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From Ryan Bloom <...@covalent.net>
Subject Re: apr versioning (was: cvs commit: ...)
Date Sun, 11 Nov 2001 23:54:37 GMT
On Sunday 11 November 2001 02:07 pm, Greg Stein wrote:
> On Sun, Nov 11, 2001 at 09:14:42AM -0800, Ryan Bloom wrote:
> > On Saturday 10 November 2001 11:23 pm, gstein@apache.org wrote:
> > >     ### we have not defined source/binary compatibility guidelines yet
> > > and ### how those map against these (release) version numbers. a
> > > strawman ### would be the following text:
> >
> > We should have this discussion now.
>
> That is why the comment was there :-)

I know.  :-)

> Also, I'd like feedback on the overall approach. If people don't have any
> major issues with it, then I'll use the same thing in APRUTIL.

In general, I like the approach.  I am on the fence about the is_dev stuff,
but I need to think about it more.  I'm just not sure we need it, but then I
think about it, and I think it's a nice feature.  I can go either way on that I
guess.

> Also, if it seems fine, then I'll have configure.in extract the version
> number from the header and pass it to libtool (to create libapr.so.X.Y.Z).
> I just didn't want to do that work (a good bit of testing is involved)
> unless people are happy with the overall approach.

++1.   :-)

> > >     APR is binary-compatible (an app compiled against one version does
> > > not need to be recompiled to work against another version) for the same
> > > MAJOR and MINOR versions.
> > >
> > >     APR is source-compatible (an app needs to be recompiled, but will
> > > work the same) for the same MAJOR version.
> > >
> > >     If the MAJOR version changes, then an application may need source
> > > changes.
> >
> > This is a library, backwards compatibility is a must.
>
> Before using the term "backward compatible", we should define what we mean.
> There are a couple different interpretations. (which is why I avoided it
> above, altho I removed too much of my forward/backward discussion; the
> comments need more tweaking)
>
> APR needs to be "forward compatible". An app built against 1.0.0 should
> work against later/future/forward releases of APR.
>
> APR does not need to be "backward compatible". An app built against 1.3.2
> does not have to work against previous releases of APR.
>
> [ i.e. APR is moving backwards/forwards; what happens to the app? ]

Coolness.  You have given this an awesome amount of thought, and I agree with
all of the definitions above.  I will strive to use them in the future.

> The next question is what kinds of changes the app may need to make when
> the version numbers change. Consider an app that was coded and compiled
> against 1.0.0. When a later version comes out, what happens?
>
> 1.0.0 -> 1.0.1 : no recompile; relink against new .a; new .so just works
> 1.0.0 -> 1.1.x : recompile. relink against .a and .so.
> 1.0.0 -> 2.x.y : source changes
>
> Now consider an app built against <some> release; what is possible?
>
> 1.0.1 -> 1.0.0 : no recompile; relink against old .a; old .so just works
> 1.1.x -> 1.0.0 : won't work; the app may have used new 1.1 APIs
> 2.x.y -> 1.0.0 : won't work; needs source changes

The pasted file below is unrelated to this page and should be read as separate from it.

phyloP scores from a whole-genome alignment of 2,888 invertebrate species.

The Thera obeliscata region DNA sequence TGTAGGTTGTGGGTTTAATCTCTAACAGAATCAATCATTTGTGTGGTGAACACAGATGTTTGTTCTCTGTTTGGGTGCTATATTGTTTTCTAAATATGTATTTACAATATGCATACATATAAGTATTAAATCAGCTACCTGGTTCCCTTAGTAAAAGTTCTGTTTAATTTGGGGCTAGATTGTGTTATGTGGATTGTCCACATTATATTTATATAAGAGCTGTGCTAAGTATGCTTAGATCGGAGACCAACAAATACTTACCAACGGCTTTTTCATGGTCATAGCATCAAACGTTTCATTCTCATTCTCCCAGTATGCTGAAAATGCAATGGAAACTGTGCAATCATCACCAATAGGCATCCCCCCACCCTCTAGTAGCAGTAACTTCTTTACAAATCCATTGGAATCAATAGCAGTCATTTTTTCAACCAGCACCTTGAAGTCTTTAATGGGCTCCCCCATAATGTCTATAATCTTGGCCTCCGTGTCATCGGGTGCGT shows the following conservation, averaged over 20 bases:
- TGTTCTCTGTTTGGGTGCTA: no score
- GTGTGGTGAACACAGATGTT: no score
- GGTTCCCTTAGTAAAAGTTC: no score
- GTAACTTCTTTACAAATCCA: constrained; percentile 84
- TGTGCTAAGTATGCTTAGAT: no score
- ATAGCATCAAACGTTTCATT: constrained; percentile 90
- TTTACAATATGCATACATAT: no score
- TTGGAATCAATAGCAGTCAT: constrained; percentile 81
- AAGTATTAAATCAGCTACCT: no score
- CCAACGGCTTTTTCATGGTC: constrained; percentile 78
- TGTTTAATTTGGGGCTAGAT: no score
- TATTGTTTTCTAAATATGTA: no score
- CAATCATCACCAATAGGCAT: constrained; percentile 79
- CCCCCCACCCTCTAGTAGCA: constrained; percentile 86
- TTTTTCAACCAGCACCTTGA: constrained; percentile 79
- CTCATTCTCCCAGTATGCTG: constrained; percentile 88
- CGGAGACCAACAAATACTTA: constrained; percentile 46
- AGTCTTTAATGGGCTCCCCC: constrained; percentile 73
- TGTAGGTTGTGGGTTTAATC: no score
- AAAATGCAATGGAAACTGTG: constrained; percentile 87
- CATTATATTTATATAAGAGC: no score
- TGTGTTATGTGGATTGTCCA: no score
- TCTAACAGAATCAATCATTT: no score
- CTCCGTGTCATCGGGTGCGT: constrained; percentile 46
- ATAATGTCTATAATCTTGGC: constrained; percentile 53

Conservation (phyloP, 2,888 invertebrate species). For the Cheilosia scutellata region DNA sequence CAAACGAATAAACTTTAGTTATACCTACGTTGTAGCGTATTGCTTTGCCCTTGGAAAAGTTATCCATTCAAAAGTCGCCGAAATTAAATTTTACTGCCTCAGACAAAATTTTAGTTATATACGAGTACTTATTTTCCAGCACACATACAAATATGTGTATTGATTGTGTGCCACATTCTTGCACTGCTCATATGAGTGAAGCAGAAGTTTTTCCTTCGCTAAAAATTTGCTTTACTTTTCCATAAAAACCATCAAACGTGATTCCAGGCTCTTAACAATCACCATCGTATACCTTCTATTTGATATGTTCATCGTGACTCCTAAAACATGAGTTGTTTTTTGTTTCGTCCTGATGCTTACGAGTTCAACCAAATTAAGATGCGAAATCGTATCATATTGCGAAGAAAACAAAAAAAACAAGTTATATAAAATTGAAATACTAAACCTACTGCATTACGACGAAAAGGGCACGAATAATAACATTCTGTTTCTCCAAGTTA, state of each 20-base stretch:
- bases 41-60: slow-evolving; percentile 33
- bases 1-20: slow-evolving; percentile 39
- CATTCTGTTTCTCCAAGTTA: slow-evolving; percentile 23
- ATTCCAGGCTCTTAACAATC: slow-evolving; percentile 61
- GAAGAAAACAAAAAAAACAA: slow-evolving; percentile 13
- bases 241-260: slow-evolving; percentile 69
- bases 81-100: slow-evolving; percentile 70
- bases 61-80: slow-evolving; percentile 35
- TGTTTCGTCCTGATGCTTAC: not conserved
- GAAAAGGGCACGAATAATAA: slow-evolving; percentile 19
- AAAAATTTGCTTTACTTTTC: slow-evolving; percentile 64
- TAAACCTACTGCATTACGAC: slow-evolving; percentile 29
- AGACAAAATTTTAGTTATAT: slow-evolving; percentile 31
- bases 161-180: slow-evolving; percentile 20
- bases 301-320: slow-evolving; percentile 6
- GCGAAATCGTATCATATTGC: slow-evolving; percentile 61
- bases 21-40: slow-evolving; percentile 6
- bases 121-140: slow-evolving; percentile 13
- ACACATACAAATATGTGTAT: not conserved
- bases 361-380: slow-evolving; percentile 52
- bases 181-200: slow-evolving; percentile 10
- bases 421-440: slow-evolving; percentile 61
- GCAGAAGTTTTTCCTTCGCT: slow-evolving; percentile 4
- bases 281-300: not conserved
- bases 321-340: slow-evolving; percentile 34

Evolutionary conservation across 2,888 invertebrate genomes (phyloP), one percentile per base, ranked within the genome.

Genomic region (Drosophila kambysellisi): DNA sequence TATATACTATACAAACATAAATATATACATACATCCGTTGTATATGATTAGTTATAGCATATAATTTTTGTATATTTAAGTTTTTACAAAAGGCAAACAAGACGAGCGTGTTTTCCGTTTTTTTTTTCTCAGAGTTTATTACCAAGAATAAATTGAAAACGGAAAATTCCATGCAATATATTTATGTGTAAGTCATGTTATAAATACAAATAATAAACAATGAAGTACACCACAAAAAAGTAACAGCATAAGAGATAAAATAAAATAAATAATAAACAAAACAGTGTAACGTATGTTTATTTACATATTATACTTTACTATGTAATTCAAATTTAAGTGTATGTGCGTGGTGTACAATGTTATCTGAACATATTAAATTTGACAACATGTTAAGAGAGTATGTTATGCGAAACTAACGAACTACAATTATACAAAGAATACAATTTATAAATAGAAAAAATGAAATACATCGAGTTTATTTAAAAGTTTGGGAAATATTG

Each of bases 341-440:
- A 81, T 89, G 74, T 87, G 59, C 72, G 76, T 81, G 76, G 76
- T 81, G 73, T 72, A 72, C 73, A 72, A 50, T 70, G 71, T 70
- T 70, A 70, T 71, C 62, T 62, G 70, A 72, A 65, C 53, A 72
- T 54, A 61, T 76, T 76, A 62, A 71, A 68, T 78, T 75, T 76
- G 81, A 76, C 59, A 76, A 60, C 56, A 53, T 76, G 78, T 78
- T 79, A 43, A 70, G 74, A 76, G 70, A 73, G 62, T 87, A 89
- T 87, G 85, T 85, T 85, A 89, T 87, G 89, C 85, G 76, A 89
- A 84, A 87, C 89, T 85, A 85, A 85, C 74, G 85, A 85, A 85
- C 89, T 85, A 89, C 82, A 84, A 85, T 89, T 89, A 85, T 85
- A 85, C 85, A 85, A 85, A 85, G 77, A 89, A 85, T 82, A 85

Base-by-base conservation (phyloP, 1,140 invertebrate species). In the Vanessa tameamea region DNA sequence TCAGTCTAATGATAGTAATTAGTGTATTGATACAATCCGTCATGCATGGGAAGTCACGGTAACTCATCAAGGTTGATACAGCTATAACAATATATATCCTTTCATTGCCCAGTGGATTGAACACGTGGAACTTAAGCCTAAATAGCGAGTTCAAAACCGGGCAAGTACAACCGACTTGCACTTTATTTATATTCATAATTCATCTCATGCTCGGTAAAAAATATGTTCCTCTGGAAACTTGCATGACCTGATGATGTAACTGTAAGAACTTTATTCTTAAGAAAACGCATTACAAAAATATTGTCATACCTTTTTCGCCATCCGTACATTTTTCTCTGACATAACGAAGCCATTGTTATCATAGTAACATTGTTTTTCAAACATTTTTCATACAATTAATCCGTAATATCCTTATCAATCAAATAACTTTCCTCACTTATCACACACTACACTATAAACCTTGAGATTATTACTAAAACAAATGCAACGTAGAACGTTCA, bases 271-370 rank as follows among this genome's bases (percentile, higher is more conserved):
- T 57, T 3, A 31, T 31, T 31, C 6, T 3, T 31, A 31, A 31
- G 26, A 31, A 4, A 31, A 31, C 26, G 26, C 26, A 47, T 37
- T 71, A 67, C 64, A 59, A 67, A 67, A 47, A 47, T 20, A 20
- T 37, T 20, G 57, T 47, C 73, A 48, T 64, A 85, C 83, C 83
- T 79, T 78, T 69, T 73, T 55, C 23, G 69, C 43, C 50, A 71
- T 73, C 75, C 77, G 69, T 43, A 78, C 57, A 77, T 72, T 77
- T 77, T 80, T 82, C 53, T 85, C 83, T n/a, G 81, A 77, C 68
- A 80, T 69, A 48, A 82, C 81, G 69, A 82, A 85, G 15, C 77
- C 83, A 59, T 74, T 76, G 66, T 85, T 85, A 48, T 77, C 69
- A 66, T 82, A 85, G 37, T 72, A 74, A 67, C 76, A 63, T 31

>
> > If we break backwards
> > compat after we release, we will have broken a lot of users.  -0.9 for
> > ever allowing backwards compat to be broken.
>
> I agree, if your meaning of "backwards compat" actually matches my "forward
> compat" definition above.

It does.  :-)  Wow Greg, what happened.  All we used to do was fight.  Now
we agree more often than not.  :-)

I don't believe that backwards compat is necessary at all, given the definitions
above.

> > If the MAJOR number is increasing,
> > then a program should never need to be re-compiled, let alone source
> > changes.
>
> Going from APR 1.0 to APR 2.0 could definitely require source changes (and
> those required changes is most likely *why* MAJOR was bumped). Are you
> saying that an app built for 1.0.0 will never, ever need source changes?
> That just isn't right, and it isn't feasible. Did I misunderstand what you
> meant?

I agree in part only.  The only reason that an app would need source changes are if
APIs have been removed or the prototype was changed.  We shouldn't do that.
If we want to remove an API, then we should mark it deprecated for a release,
and then remove it in the next major bump.  That would basically state that 
an app would have until the next release to modify their code, or they will
be stuck on an older version of APR.  

If we are modifying an API, then we should continue to support the old API,
although it should be marked as deprecated.

Each release should come with a list of deprecated APIs if any exist, so that
our users can easily determine the problem functions.

What I don't want to see, is I wrote a program against APR 1.0.99, and then
2.0 is released.  My program all of a sudden does not compile anymore,
because an API was removed without warning.  I would rather see the API
moved to a new file, deprecated2.0.c, and in APR 3.0, that file should be
removed, removing the deprecated functions.

This provides a lot of warning before a function disappears.  Does that make
sense?

Ryan
______________________________________________________________
Ryan Bloom				rbb@apache.org
Covalent Technologies			rbb@covalent.net
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